Reviewing is a strange and often pointless form of literary endeavour. Being a professional reviewer must be difficult - you can’t just say “I liked it, it was quite funny, you ought to go” for everything, which is possibly why some reviews just seem to try too hard. I don’t have any need to hit a particular number of words with these reviews though, so, as with my review of the last festival, some of these reviews are a bit short.
In a few cases it’s a bit weird for me to write about a show, because I know (or at least met) the people that put it on, and it seems strange and rude to write about them behind their backs. They may well stumble across this when Googling their own names or show titles. So for some of the shows I’ll exempt them from a rating.
Now, maybe I’m easily pleased, but I generally liked everything I saw. But while Googling links to put in here, I have come across some harsh words about some of the shows, often by reviewers who must have been desparate to come up with something interesting to say. They probably really wanted to say “I liked it, it was quite funny, you ought to go”, but that would mean they got fired. Some reviewers have written such utter crap, I have felt compelled to comment myself, so in some cases, this will actually be a review of the reviews.
Rather than try to do all 20 reviews at once, I’ll do the reviewing in multiple parts. The shows are listed in the order I saw them.
On with part 1….
Adolf Hitler and Mother Teresa Walk Into a Bar… (Free) at Voodoo Bar
This show was on at the same venue as my show “Of Mics and Men”, and immediately afterwards. They certainly seemed to be doing a lot better than us with the audience sizes - the show I went to was pretty full, and Steve Hill and Laura Rugg kept us all entertained for the full hour. I’d have gone away happy if I’d paid money for this.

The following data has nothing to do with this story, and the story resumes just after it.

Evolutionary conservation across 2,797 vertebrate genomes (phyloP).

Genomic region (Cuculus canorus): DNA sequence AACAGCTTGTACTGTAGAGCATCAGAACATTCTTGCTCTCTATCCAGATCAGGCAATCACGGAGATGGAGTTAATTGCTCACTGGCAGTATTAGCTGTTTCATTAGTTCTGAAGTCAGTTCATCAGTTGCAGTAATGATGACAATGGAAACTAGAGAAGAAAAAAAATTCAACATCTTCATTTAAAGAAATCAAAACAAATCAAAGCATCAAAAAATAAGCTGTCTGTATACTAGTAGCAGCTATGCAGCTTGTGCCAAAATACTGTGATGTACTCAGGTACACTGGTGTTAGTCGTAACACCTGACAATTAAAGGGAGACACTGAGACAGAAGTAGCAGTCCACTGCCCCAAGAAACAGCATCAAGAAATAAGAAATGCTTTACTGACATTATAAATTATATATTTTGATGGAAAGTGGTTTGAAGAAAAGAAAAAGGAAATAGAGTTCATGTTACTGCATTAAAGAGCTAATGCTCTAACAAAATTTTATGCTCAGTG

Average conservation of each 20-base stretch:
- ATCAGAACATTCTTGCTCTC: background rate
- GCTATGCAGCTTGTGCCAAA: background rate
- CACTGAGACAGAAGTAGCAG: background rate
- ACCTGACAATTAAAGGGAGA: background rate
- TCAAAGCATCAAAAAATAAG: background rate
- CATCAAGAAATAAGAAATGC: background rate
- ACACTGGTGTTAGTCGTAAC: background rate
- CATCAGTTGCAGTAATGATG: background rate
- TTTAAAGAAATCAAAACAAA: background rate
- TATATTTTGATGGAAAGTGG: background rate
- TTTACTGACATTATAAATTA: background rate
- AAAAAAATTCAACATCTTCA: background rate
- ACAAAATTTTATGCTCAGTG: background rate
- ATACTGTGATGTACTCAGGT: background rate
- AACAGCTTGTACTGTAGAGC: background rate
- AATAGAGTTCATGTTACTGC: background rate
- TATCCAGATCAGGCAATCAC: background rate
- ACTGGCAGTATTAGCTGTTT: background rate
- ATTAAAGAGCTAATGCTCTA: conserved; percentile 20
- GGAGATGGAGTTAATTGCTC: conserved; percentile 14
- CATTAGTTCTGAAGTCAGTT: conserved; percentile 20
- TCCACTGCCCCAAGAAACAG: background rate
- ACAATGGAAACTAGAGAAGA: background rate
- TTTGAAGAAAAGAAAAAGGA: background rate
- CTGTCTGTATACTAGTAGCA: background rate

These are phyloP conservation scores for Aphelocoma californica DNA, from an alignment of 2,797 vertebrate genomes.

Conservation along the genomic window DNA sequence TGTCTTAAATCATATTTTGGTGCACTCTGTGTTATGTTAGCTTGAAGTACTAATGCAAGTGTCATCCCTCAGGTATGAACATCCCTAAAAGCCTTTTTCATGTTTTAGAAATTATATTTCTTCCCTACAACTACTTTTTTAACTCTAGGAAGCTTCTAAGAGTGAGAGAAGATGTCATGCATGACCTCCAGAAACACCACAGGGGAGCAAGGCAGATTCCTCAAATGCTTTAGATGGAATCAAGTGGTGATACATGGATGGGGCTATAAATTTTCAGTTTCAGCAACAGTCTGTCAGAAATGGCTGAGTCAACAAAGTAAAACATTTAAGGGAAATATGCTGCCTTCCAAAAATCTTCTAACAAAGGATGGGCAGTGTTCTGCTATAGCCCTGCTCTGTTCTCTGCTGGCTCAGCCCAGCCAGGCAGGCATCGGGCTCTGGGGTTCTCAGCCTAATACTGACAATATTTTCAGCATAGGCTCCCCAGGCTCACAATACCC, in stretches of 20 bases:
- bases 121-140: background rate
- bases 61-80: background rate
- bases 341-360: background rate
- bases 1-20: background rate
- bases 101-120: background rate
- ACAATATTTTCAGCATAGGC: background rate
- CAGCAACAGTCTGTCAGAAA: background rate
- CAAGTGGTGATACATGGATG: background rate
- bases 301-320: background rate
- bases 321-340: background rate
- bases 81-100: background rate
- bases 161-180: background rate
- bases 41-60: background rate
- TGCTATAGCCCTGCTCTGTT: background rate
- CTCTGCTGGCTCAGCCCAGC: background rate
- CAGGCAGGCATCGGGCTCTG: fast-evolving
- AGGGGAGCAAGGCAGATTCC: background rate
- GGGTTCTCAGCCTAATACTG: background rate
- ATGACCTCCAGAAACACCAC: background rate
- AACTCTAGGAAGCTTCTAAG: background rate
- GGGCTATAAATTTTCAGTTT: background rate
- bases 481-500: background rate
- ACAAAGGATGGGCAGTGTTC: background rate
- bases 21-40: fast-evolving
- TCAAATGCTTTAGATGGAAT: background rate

There’s a harsh review of this on The Stage website, though, that moans “it is crying out for good production and some leavening of the marauding egos of the two protagonists”. Seriously, come on. What the hell does “production” mean for a stand up show? They seem to be primarily annoyed that the title is inaccurate. No, Hill wasn’t quite Hitler and Rugg was hardly Teresa, but do you seriously think that was the point? Would it have made the show any funnier? The reviewer is basically saying “well everybody enjoyed it and laughed a lot, but the fucking title was wrong, and for that reason it’s a bit shit”. What an absolute cretin. I rate this reviewer a twat.
The show however was damn good. My rating: 8/10
Paul Conneely: A Beginner’s Guide to Happiness at Holyrood Too @ Faith
I’ve met Paul Conneely a few times and he was also part of the “Of Mics and Men” line-up for the first week, so I’ll avoid the embarrassment of reviewing his show, though I did enjoy it. This is another show where Googling the title brings up a harsh review though, this time by Nick Mitchell in The List:
"The highlight of Paul Conneely's torpid rumination on happiness is an anecdote about missing a train when a man at the front of the ticket queue asks a meaningless and complex question while those behind suffer silently. I can identify - not so much with the joke, but because I found myself suffering silently while the Londoner stumbles through time-honoured comedic fodder in a lumbering, clichéd, evidently nervous manner."
The highlight of Nick Mitchell’s review was when I stopped reading it to look up “torpid” in the dictionary. I found that it meant sluggish or dull. I can identify - not so much with Mitchell’s opinions, but because I found myself suffering silently while I read this lumbering, adjective-strewn, content-free pile of crap that tells you nothing about the show whatsoever.
John Hegley: Beyond Our Kennel at Pleasance Courtyard
After apparently covering the letters A to H in the Alphabet of Animals last year, John Hegley kicks straight off with the letter I. Where H was for Hamster, I is for Invisible Hamster. As expected there were lots of silly poems, songs and daft audience participation - such as getting us to make dogs with our hands.
He gets a five star review from Chortle. Not sure what they’re on about with him being “grumpy” and “angry” though - and again I have to reach for the thesaurus (well, the “definition” link on Google anyway), this time to come up a better adjective. “Morose”? He uses a quote from a review saying “awesomely mundane” on his posters, which I think sums him up nicely.
My rating: 9/10
I think that’s enough reviewing for the moment. 3 down, 17 to go. More tomorrow, or maybe shortly afterwards…